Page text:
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HEMS 5 is the 5th EMS Helicopter to be introduced into Victorian
Ambulance  Service and is currently based at Essendon
Airport under Air Ambulance control.

 

 

 

 

HEMS 5 began operations on the 16th March 2009, operating out of the newly built $18 million Essendon Airport Air Ambulance facility which also operates HEMS 1 and the 4 fixed winged aircraft. 

HEMS 5 primarily role is an interhospital retrieval Helicopter  (transporting critically ill patients from mostly rural hospitals to specialist care in Melbourne) so as to free up the other 4 helicopters for emergencies.  Primary work includes Adult Retreval Services, Paediatric Emergency Transports Services (PETS) and Newborn emergency Transports Services (NETS), as well as a backup for eemergency responses when HEMS 1 is unavailable.

The twin engined Bell 412-EP was imported from Canada In February  and it took a team of technicians in Brisbane 12 weeks to convert a basic chopper into an aerial emergency medical unit. with 150 major modifications from a ‘standard’ helicopter including specialist communications equipment, a Nitesun directional search light with 30 million candlepower, a high speed 76m winch, and an electronics system  that will enable it to fly and land automatically.  Powered by it's 2 x PT6T-3DE engines with 1920 shaft horse power, it can cruise at 242 kilometres an hour with a normal operating range of a 300 km radius.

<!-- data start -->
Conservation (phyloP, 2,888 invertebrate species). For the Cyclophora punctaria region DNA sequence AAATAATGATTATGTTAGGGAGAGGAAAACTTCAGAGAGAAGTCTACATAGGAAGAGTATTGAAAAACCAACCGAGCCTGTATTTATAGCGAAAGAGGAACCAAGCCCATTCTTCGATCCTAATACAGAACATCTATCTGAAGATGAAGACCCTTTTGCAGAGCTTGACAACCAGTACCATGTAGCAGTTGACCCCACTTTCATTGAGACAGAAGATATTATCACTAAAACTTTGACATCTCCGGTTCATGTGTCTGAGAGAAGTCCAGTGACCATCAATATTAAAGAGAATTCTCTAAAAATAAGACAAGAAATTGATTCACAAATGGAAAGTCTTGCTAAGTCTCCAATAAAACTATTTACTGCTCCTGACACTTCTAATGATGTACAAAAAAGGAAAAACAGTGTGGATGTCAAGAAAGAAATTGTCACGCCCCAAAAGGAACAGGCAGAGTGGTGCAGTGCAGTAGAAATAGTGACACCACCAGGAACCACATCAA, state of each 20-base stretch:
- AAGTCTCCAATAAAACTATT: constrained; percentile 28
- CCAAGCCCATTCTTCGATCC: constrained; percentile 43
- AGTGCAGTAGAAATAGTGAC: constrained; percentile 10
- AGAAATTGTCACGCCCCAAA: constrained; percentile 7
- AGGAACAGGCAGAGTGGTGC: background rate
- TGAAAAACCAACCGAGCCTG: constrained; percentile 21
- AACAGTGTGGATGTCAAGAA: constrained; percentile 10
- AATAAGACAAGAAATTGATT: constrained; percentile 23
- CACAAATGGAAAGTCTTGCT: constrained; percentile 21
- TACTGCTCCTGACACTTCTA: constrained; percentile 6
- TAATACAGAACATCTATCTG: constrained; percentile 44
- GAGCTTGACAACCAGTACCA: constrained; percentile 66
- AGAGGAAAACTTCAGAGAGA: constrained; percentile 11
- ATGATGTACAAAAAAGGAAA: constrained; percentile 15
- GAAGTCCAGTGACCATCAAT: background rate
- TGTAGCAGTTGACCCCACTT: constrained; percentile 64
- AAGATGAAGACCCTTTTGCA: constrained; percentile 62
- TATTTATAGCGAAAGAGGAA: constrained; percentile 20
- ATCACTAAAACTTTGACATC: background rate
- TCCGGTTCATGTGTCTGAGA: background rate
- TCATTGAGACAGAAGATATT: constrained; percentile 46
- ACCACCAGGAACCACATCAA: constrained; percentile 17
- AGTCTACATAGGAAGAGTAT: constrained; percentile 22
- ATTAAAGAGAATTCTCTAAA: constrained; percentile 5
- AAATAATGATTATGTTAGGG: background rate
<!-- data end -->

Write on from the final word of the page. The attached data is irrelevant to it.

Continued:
HEMS 5 is crewed by a Pilot, an Observer and 1 MICA Flight Paramedic. It is set up to carry 1 stretcher and 4 sitting patients or 2 stretcher patients, a vast array of medical equipment as found on the the standard road MICA units including Ambulance stretcher, oxygen resuscitator, advanced airway equipment, defibrillator, standard IV and drug kits, vacuum mattress and other trauma equipment, with additional gear including a patient ventilator and Propac monitor.  The aircraft is painted with standard AV delivery.

Australian Helicopters provides aircraft, pilots, crew and maintenance for HEMS 5  and workload averages just under 1.5 cases per shift with Paramedics working a 10/14 roster (2 x 10 days shifts, 2 x 14 hour night shifts, 4 days off).

 
 

 

 

 
 

 
 

 
 

 
 

 

 

 

 

 

 

 

 

Special Thanks For Photos
From
Edward Chisholm

 
 
 

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